Currency war offers investment opportunities

The so-called currency war is actually an investment opportunity, as some currencies are over-valued and others under-valued, asset managers say

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The euro has been swinging up and down over the past few days on speculation whether the European Central Bank (ECB) will join the so-called currency wars – a race to the bottom in which the world’s major central banks keep ultra-loose monetary policy in place to boost their economies, depreciating their currencies in the process.

“This currency war is an opportunity for us. You can differentiate between countries that are sensitive to the currency war and you can position your portfolio accordingly,” Carlos Galvis, fund manager of Carmignac Capital Plus (a product that is part of French-based asset manager Carmignac Gestion), said in a news conference.

“One of the positions is the short yen position because we do believe the yen is an overvalued currency,” Galvis added.

Carmignac Gestion had 46 billion euros ($61 billion) under management in 2011; assets under management increased to 53.6 billion euros last year. Carmignac Capital Plus aims to offer a return of 2% above the EONIA index rate (one of the two benchmark rates for eurozone capital and money markets) on a yearly basis, all the while targeting volatility of less than 2.5%.

In the emerging markets, Carmignac Capital Plus’ portfolio has been long emerging markets rates through Eastern European bonds – in Turkey, Russia and Poland.

“We do believe the current yields will come down because inflation will come down and also there is quite a lot of appetite for risk,” Galvis said.

Benoit Anne, a strategist with Societe Generale, believes the days when investors could just “close their eyes and go long any emerging market currency” are over.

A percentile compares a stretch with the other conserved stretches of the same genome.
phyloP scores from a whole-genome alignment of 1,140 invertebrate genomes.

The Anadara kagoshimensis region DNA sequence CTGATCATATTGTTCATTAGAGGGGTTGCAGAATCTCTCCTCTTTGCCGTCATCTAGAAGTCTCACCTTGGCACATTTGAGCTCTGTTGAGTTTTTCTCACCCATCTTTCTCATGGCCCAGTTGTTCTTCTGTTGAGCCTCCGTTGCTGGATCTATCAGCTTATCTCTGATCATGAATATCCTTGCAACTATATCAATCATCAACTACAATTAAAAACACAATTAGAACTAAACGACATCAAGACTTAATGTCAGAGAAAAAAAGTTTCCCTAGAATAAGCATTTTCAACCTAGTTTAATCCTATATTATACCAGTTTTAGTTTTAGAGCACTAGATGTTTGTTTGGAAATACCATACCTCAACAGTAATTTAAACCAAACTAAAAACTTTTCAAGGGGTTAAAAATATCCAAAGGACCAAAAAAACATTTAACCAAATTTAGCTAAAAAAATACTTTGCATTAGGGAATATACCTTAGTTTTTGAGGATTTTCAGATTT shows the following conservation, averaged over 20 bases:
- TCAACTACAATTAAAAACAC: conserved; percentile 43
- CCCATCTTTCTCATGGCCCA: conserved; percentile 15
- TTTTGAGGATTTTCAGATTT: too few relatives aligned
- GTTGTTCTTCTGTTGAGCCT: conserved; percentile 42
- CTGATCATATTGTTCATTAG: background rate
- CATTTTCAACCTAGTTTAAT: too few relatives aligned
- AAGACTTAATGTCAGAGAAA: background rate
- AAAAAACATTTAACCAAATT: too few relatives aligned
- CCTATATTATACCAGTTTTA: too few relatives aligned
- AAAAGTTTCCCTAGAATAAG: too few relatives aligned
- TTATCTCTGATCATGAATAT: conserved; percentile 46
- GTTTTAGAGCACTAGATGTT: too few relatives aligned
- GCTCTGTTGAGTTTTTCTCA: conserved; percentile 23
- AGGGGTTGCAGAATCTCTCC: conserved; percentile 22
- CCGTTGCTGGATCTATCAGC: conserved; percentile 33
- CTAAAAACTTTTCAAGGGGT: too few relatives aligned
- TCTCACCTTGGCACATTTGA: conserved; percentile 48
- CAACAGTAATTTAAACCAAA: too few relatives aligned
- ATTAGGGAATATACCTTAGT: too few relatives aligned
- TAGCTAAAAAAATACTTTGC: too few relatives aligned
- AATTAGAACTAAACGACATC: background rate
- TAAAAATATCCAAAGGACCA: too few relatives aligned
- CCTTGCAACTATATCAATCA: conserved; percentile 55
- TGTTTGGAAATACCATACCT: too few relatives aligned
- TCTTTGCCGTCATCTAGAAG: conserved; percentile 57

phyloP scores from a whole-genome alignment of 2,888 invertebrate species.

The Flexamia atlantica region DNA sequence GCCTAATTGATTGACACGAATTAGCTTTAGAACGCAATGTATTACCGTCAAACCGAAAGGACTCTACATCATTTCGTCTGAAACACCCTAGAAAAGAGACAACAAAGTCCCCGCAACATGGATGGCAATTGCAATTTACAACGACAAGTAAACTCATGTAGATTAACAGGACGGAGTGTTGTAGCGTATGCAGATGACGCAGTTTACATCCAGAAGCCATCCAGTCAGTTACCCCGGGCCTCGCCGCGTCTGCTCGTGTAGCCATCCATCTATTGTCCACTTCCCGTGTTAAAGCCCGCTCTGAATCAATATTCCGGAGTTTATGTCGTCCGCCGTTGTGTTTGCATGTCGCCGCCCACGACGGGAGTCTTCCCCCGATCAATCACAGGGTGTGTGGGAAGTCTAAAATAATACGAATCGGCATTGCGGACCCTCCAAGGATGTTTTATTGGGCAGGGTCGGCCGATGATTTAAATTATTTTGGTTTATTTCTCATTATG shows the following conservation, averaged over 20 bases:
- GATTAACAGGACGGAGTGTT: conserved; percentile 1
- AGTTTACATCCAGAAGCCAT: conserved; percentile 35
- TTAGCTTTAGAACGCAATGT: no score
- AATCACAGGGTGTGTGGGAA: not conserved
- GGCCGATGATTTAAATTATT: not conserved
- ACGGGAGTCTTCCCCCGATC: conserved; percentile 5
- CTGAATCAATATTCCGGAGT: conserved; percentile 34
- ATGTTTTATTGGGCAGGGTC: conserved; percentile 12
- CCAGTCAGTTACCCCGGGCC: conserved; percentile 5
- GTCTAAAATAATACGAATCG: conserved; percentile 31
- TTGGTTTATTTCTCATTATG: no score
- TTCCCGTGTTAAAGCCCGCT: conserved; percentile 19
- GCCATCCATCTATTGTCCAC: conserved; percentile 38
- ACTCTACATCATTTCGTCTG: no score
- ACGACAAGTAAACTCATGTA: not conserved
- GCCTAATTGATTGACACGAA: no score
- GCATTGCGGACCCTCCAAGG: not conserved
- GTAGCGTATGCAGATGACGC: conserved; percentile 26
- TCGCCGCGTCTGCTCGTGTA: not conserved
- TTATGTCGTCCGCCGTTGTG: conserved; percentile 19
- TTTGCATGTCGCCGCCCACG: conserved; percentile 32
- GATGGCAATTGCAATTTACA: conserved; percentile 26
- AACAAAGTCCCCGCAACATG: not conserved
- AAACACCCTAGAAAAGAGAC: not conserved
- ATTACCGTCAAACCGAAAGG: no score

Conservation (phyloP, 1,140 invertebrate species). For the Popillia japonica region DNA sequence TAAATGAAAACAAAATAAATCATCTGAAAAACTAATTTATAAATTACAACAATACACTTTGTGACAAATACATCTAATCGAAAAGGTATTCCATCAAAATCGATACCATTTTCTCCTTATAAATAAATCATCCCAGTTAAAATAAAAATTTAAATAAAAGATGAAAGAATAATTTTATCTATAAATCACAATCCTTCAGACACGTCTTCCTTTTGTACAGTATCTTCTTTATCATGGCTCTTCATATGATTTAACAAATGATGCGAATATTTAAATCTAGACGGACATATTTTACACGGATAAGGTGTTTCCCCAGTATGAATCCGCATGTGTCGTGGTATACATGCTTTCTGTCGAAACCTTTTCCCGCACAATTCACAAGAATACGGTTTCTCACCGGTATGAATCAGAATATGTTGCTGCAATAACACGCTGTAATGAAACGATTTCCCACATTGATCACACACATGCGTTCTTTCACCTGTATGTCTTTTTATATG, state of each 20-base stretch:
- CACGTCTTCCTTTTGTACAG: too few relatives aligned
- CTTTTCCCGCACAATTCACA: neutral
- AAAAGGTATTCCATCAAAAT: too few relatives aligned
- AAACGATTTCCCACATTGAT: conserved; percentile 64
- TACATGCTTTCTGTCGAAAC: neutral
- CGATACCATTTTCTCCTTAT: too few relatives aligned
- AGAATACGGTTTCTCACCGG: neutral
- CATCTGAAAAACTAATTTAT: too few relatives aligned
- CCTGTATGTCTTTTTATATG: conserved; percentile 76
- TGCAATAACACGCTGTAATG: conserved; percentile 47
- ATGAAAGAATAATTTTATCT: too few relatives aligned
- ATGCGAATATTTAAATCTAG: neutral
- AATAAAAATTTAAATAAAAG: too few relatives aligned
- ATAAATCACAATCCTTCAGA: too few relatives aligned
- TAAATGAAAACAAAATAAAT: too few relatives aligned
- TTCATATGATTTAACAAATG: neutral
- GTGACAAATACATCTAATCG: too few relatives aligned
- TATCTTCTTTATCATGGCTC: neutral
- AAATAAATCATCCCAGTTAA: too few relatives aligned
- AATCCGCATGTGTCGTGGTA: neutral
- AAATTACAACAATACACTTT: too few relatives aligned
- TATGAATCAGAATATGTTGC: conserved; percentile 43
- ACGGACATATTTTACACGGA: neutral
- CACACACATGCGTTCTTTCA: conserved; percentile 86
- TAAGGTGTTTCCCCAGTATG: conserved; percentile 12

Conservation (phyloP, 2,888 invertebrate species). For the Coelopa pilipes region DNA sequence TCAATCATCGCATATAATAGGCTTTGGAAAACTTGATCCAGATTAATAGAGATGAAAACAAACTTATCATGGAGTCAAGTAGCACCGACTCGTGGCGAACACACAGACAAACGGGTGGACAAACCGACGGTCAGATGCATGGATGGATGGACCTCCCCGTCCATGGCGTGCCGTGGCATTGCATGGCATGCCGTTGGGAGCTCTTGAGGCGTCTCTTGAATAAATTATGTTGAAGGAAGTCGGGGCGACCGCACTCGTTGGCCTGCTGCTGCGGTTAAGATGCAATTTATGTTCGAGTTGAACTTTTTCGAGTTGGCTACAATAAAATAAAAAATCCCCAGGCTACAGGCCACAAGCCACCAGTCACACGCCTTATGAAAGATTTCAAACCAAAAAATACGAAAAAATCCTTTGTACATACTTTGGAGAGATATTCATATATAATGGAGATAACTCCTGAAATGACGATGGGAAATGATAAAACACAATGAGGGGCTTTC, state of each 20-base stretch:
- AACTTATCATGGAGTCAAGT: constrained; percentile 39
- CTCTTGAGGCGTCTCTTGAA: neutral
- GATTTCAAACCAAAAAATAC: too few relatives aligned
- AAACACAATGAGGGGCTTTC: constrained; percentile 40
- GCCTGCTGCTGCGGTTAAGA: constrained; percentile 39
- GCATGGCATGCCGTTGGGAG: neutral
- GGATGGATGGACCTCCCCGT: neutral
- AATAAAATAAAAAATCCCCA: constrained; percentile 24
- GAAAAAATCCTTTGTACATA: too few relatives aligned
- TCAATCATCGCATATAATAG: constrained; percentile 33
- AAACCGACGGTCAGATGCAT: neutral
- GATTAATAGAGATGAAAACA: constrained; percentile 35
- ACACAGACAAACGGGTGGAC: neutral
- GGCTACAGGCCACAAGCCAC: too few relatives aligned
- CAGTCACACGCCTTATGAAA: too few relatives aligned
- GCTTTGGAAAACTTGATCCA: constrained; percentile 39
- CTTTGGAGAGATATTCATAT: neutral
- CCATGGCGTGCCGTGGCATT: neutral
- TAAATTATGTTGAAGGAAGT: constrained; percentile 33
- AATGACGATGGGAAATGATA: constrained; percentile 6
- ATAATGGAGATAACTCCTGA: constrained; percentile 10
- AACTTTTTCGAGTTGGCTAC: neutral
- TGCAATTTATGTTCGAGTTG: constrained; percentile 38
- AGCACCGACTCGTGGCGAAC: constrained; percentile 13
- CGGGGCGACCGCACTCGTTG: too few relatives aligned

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He is bullish on two of the smaller markets in Central and Eastern Europe, the Romanian leu (RON) and the Serbian dinar (RSD).

In Romania, Anne said there could be a new agreement with the International Monetary Fund (IMF) and the economic fundamentals were stronger, while “one of the interesting features of the RON is that it is less correlated with global risk indicators, making the currency more resilient to an increasingly challenging risk environment.”

“Going further towards frontier markets, we also remain bullish on the RSD, which is supported by stronger fundamentals and benefits from a highly attractive carry (some 0.9% per month),” he said.

Anne is short the Hungarian forint (HUF) and the South-African rand (ZAR).

In terms of risks for the global economy, Galvis said that in the short term there was still “potentially some risk around the periphery.”

“We should expect in the short term some volatility and increasing risk because of the political situation in Italy and Spain,” he said.

“More long term, we see a potential risk of an upside move in interest rates,” Galvis added. “The likelihood of US interest rates moving higher in the second half of this year is gaining momentum.”

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